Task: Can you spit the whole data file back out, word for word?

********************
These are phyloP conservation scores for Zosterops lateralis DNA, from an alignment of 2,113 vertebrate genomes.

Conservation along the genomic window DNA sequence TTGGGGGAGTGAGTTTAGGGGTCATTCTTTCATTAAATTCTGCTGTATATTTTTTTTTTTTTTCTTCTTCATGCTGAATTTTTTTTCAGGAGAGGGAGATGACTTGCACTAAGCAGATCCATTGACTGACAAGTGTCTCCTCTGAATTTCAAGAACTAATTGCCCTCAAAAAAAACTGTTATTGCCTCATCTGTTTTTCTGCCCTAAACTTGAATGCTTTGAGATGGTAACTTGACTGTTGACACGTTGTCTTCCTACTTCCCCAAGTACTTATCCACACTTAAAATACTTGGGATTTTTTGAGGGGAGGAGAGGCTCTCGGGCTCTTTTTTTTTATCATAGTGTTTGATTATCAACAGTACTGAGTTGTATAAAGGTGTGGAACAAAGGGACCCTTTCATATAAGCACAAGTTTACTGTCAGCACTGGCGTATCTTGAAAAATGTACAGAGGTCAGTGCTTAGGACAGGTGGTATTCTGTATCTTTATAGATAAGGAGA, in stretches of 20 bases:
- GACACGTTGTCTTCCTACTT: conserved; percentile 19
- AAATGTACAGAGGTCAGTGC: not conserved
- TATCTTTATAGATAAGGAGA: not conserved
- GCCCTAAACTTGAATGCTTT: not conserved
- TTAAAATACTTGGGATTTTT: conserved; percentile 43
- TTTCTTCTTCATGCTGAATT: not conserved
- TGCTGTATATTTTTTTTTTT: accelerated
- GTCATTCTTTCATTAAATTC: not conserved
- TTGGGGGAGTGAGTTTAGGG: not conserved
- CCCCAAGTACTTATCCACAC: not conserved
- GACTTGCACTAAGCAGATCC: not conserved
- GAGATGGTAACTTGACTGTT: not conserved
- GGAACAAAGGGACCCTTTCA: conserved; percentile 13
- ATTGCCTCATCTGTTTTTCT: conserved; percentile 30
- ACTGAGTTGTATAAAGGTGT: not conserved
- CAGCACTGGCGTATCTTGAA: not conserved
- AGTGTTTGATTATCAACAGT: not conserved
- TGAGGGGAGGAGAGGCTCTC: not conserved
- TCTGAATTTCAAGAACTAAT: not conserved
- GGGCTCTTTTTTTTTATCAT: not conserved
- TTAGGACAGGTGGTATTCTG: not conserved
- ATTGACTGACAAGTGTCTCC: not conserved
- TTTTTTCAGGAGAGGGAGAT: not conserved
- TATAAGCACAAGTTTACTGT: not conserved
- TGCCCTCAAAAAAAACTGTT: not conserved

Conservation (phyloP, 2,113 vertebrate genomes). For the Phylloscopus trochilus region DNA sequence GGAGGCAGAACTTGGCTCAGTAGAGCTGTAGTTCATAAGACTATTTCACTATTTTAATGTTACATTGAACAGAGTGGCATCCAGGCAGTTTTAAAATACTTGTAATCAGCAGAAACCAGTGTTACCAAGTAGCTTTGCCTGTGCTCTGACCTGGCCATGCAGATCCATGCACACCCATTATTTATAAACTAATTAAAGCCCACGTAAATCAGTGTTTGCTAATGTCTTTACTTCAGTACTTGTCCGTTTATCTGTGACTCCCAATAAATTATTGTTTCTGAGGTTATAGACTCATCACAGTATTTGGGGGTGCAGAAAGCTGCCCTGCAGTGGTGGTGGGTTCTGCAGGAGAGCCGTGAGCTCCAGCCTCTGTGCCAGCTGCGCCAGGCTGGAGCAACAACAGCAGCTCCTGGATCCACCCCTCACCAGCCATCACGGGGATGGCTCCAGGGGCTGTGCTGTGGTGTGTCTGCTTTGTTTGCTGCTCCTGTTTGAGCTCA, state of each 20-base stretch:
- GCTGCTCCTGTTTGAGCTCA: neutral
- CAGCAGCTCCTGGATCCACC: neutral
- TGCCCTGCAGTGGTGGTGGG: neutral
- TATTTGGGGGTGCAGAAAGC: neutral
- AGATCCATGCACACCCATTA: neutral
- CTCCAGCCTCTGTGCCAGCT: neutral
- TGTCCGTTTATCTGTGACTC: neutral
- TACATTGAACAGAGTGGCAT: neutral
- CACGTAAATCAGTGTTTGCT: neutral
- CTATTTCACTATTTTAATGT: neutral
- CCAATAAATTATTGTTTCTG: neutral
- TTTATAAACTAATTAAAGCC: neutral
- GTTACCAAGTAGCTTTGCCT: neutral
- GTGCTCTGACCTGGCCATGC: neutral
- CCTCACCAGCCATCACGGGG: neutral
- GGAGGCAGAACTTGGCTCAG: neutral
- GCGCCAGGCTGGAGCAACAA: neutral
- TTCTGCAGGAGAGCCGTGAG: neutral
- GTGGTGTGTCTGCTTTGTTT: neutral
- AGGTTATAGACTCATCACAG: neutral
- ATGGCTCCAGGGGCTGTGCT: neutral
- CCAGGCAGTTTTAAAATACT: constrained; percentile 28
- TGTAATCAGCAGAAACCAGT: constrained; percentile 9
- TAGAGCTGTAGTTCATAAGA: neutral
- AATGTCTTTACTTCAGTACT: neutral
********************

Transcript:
These are phyloP conservation scores for Zosterops lateralis DNA, from an alignment of 2,113 vertebrate genomes.

Conservation along the genomic window DNA sequence TTGGGGGAGTGAGTTTAGGGGTCATTCTTTCATTAAATTCTGCTGTATATTTTTTTTTTTTTTCTTCTTCATGCTGAATTTTTTTTCAGGAGAGGGAGATGACTTGCACTAAGCAGATCCATTGACTGACAAGTGTCTCCTCTGAATTTCAAGAACTAATTGCCCTCAAAAAAAACTGTTATTGCCTCATCTGTTTTTCTGCCCTAAACTTGAATGCTTTGAGATGGTAACTTGACTGTTGACACGTTGTCTTCCTACTTCCCCAAGTACTTATCCACACTTAAAATACTTGGGATTTTTTGAGGGGAGGAGAGGCTCTCGGGCTCTTTTTTTTTATCATAGTGTTTGATTATCAACAGTACTGAGTTGTATAAAGGTGTGGAACAAAGGGACCCTTTCATATAAGCACAAGTTTACTGTCAGCACTGGCGTATCTTGAAAAATGTACAGAGGTCAGTGCTTAGGACAGGTGGTATTCTGTATCTTTATAGATAAGGAGA, in stretches of 20 bases:
- GACACGTTGTCTTCCTACTT: conserved; percentile 19
- AAATGTACAGAGGTCAGTGC: not conserved
- TATCTTTATAGATAAGGAGA: not conserved
- GCCCTAAACTTGAATGCTTT: not conserved
- TTAAAATACTTGGGATTTTT: conserved; percentile 43
- TTTCTTCTTCATGCTGAATT: not conserved
- TGCTGTATATTTTTTTTTTT: accelerated
- GTCATTCTTTCATTAAATTC: not conserved
- TTGGGGGAGTGAGTTTAGGG: not conserved
- CCCCAAGTACTTATCCACAC: not conserved
- GACTTGCACTAAGCAGATCC: not conserved
- GAGATGGTAACTTGACTGTT: not conserved
- GGAACAAAGGGACCCTTTCA: conserved; percentile 13
- ATTGCCTCATCTGTTTTTCT: conserved; percentile 30
- ACTGAGTTGTATAAAGGTGT: not conserved
- CAGCACTGGCGTATCTTGAA: not conserved
- AGTGTTTGATTATCAACAGT: not conserved
- TGAGGGGAGGAGAGGCTCTC: not conserved
- TCTGAATTTCAAGAACTAAT: not conserved
- GGGCTCTTTTTTTTTATCAT: not conserved
- TTAGGACAGGTGGTATTCTG: not conserved
- ATTGACTGACAAGTGTCTCC: not conserved
- TTTTTTCAGGAGAGGGAGAT: not conserved
- TATAAGCACAAGTTTACTGT: not conserved
- TGCCCTCAAAAAAAACTGTT: not conserved

Conservation (phyloP, 2,113 vertebrate genomes). For the Phylloscopus trochilus region DNA sequence GGAGGCAGAACTTGGCTCAGTAGAGCTGTAGTTCATAAGACTATTTCACTATTTTAATGTTACATTGAACAGAGTGGCATCCAGGCAGTTTTAAAATACTTGTAATCAGCAGAAACCAGTGTTACCAAGTAGCTTTGCCTGTGCTCTGACCTGGCCATGCAGATCCATGCACACCCATTATTTATAAACTAATTAAAGCCCACGTAAATCAGTGTTTGCTAATGTCTTTACTTCAGTACTTGTCCGTTTATCTGTGACTCCCAATAAATTATTGTTTCTGAGGTTATAGACTCATCACAGTATTTGGGGGTGCAGAAAGCTGCCCTGCAGTGGTGGTGGGTTCTGCAGGAGAGCCGTGAGCTCCAGCCTCTGTGCCAGCTGCGCCAGGCTGGAGCAACAACAGCAGCTCCTGGATCCACCCCTCACCAGCCATCACGGGGATGGCTCCAGGGGCTGTGCTGTGGTGTGTCTGCTTTGTTTGCTGCTCCTGTTTGAGCTCA, state of each 20-base stretch:
- GCTGCTCCTGTTTGAGCTCA: neutral
- CAGCAGCTCCTGGATCCACC: neutral
- TGCCCTGCAGTGGTGGTGGG: neutral
- TATTTGGGGGTGCAGAAAGC: neutral
- AGATCCATGCACACCCATTA: neutral
- CTCCAGCCTCTGTGCCAGCT: neutral
- TGTCCGTTTATCTGTGACTC: neutral
- TACATTGAACAGAGTGGCAT: neutral
- CACGTAAATCAGTGTTTGCT: neutral
- CTATTTCACTATTTTAATGT: neutral
- CCAATAAATTATTGTTTCTG: neutral
- TTTATAAACTAATTAAAGCC: neutral
- GTTACCAAGTAGCTTTGCCT: neutral
- GTGCTCTGACCTGGCCATGC: neutral
- CCTCACCAGCCATCACGGGG: neutral
- GGAGGCAGAACTTGGCTCAG: neutral
- GCGCCAGGCTGGAGCAACAA: neutral
- TTCTGCAGGAGAGCCGTGAG: neutral
- GTGGTGTGTCTGCTTTGTTT: neutral
- AGGTTATAGACTCATCACAG: neutral
- ATGGCTCCAGGGGCTGTGCT: neutral
- CCAGGCAGTTTTAAAATACT: constrained; percentile 28
- TGTAATCAGCAGAAACCAGT: constrained; percentile 9
- TAGAGCTGTAGTTCATAAGA: neutral
- AATGTCTTTACTTCAGTACT: neutral